Sunday, March 4, 2018
LawGeex's report concludes its algorithm is on average more accurate and a whole lot faster than human lawyers, and warns that attorneys who don't embrace AI "are unlikely to thrive into the next decade."
Legal tech companies have long preached that the machine learning tools they offer are accurate and efficient. But the lingering question has always been: Is the software as accurate as a human attorney?
Now, the company LawGeex is aiming to settle any qualms attorneys might have about embracing AI with a study that concludes its algorithms not only more correctly identified key language in a set of contracts, but were exponentially faster than humans in doing so.
“[L]awyers and the public generally believe that machines cannot match human intellect for accuracy in daily fundamental legal work,” LawGeex says in the resulting report. The paper issues a warning to the profession, arguing that “lawyers failing to capitalize on the competitive advantage of technology are unlikely to thrive into the next decade.”
The results of the study—which was administered by independent attorney Christopher Ray and involved a stable of high-profile legal scholars—are striking. Using five nondisclosure agreements from the Enron data set as the baseline, 20 lawyers were pitted against LawGeex’s AI in parsing 30 provisions. On average, the LawGeex software achieved an accuracy rate of 94 percent. The humans? An average of 85 percent.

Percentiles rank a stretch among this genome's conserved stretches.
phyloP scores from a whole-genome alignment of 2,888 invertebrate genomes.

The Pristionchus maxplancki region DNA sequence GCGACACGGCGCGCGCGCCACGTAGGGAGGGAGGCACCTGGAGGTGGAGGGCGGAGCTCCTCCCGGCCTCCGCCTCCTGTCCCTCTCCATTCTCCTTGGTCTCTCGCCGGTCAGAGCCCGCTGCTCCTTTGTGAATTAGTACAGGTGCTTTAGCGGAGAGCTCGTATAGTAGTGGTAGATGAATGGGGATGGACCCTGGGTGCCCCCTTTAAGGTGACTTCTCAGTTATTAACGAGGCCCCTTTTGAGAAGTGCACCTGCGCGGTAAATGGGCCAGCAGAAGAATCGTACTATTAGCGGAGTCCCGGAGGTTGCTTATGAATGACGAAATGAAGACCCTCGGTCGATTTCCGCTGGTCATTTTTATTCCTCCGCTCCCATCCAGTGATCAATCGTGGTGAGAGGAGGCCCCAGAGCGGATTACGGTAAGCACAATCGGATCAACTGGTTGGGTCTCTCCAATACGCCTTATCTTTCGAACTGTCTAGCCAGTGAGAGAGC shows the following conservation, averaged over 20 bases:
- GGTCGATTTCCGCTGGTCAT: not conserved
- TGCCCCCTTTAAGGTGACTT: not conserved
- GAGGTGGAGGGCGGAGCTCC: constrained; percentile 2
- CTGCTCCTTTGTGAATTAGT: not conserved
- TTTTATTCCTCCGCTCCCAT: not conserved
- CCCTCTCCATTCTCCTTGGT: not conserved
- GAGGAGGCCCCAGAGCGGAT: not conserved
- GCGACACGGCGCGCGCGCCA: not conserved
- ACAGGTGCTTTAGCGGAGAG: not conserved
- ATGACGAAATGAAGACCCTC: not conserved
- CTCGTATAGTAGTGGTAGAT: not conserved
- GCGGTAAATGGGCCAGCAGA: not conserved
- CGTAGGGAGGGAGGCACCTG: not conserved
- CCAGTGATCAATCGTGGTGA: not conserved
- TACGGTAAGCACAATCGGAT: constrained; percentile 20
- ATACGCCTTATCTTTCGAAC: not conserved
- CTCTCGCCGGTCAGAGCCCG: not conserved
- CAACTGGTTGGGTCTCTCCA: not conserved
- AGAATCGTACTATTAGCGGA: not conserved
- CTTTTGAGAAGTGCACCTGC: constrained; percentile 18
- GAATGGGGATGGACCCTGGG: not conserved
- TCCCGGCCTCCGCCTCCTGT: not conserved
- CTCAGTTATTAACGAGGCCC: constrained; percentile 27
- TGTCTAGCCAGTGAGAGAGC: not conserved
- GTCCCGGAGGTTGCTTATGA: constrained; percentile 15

Here’s the real kicker: The fastest human attorney completed the task in 51 minutes. The LawGeex software took 26 seconds.
“This experiment may actually understate the gain from AI in the legal profession,” USC Gould School of Law Professor Gillian Hadfield, who was involved in crafting the study, said in a statement. “The lawyers who reviewed these documents were fully focused on the task: It didn’t sink to the bottom of a to-do list, it didn’t get rushed through while waiting for a plane or with one eye on the clock to get out the door to pick up the kids.”
“The margin of efficiency is likely to be even greater than the results shown here,” she added.
The lawyers who went head-to-head with the software came from a range of backgrounds, some with prior experience at Big Law firms such as Alston & Bird and corporations such as Cisco. Hua Wang, one of the participants and a lawyer formerly at Proskauer Rose and K&L Gates, said in a statement that the review process she was tasked with was “logical and credible” and “similar to how I reviewed documents” at a major firm.
So what’s the reaction from other practicing attorneys?
“I think this is the exact kind of pressure that all kinds of industries are going to be facing from AI in the future,” said Annette Hurst, a partner at Orrick, Herrington & Sutcliffe who leads a practice group at the firm focused on artificial intelligence and was not involved in the LawGeex study. Hurst added, though, that correctly identifying what a clause in a contract does is just one step in the process of giving legal advice.
“You still need an experienced lawyer to counsel the client, ‘OK, we spotted this issue. What do we do now?’” There are other limitations, too, she pointed out. “No AI is going to be able to understand when you need an update to the standard contract because of a change in the law.”
. . . .
Continue reading here.